Harrison grew up hard and fast in the Blue Ridge
Mountains of Virginia. Raised by his grandfather,
a former U.S. Army rifle instructor who defended
his country throughout World War II, young Vernon
was rigorously trained in the Army's rifle marksmanship
began shooting at age six. By the time he was large
enough to hold it steady, his firearm was a 1903
Springfield topped with a Unertl 8x scope.
As a teenager, Vern honed his tracking, fieldcraft
and shooting skills in the mountains and countryside.
Putting food on the table and earning the respect
of his grandfather was his sole reward.
In 1970, the nineteen year-old was called to service
in the controversial Vietnam conflict raging in
Already a skilled hunter, tracker and backcountry
survivalist, the 101st Airborne Division identified
Vernon's value almost immediately. He was assigned
to the Army's first Vietnam-era sniper training
program, an "on the job training" assignment
that consisted of two weeks preparation for life
in the jungle � hunting the enemy.
fourteen life-changing months in Vietnam, Vern served
his country with distinction. He was twice wounded
in battle and briefly captured.
The skills Vern and many other soldiers developed
and applied, saved countless American and allied
lives during this brutal conflict.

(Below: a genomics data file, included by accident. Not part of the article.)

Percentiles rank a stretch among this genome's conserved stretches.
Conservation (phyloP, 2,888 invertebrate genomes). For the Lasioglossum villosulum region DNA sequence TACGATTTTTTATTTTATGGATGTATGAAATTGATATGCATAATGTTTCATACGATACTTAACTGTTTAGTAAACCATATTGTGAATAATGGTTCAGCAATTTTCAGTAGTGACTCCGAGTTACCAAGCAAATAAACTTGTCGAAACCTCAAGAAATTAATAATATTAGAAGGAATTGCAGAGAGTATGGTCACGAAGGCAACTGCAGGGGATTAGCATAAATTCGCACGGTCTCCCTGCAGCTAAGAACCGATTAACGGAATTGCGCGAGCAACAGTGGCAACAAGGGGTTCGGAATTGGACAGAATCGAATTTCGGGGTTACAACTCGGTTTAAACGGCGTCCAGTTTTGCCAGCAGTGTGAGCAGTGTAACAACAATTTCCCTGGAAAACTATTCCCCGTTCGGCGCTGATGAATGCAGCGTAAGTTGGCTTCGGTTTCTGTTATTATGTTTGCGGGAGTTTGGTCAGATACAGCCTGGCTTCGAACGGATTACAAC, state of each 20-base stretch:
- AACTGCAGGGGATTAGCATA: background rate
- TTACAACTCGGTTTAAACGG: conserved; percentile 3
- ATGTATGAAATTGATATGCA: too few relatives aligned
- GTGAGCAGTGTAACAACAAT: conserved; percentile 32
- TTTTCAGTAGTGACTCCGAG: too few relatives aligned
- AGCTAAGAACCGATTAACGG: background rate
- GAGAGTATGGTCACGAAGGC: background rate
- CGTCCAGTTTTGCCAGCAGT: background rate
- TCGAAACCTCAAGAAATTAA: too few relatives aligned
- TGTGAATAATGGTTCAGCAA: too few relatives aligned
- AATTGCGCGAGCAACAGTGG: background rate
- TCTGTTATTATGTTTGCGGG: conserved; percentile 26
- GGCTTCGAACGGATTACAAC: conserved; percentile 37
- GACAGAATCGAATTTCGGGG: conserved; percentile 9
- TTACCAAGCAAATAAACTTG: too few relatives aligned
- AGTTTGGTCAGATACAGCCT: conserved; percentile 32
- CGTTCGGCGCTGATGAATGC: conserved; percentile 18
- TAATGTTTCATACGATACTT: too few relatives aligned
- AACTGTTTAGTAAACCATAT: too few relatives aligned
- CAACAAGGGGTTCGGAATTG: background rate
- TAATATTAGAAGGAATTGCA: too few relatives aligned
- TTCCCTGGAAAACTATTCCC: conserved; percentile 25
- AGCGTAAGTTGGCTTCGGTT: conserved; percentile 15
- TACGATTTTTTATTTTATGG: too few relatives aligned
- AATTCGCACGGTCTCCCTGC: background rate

After discharge from the U.S. Army, Vern, like many
Vietnam veterans, struggled with reintegration into
a society that had no apparent understanding of
the price paid by the soldiers who served in Vietnam.
Rather than turning his conflicts inward, he refocused
his efforts on training others in the valuable skills
of the precision rifleman.
Since the mid-1970's Vernon Harrison has trained
both civilian and law enforcement shooters, including
federal agents with the FBI, DEA, state and local
As the first president of the IBS 1000-yard Benchrest
Club in Quantico, Virginia, Vern authored that organization's
rule book and competed nationally for top ranking
among the nation's best riflemen. During his tenure
with the Virginia Benchrest Club, he set numerous
long range records � including world records that
held until just recently.
After a debilitating workplace accident in 2001,
Vern was left partially disabled. Determined to
continue competing and training, he now limits his
match schedule to include only F-T/R class prone
matches at 600 yards and 1000 yards.
Vern's training schedule for civilian and law enforcement
shooters is brisk and often physically challenging.
Yet � his determination to train America one
rifleman at a time, remains undeterred.
Precision long range rifle training is his lifelong
passion and still his number one priority.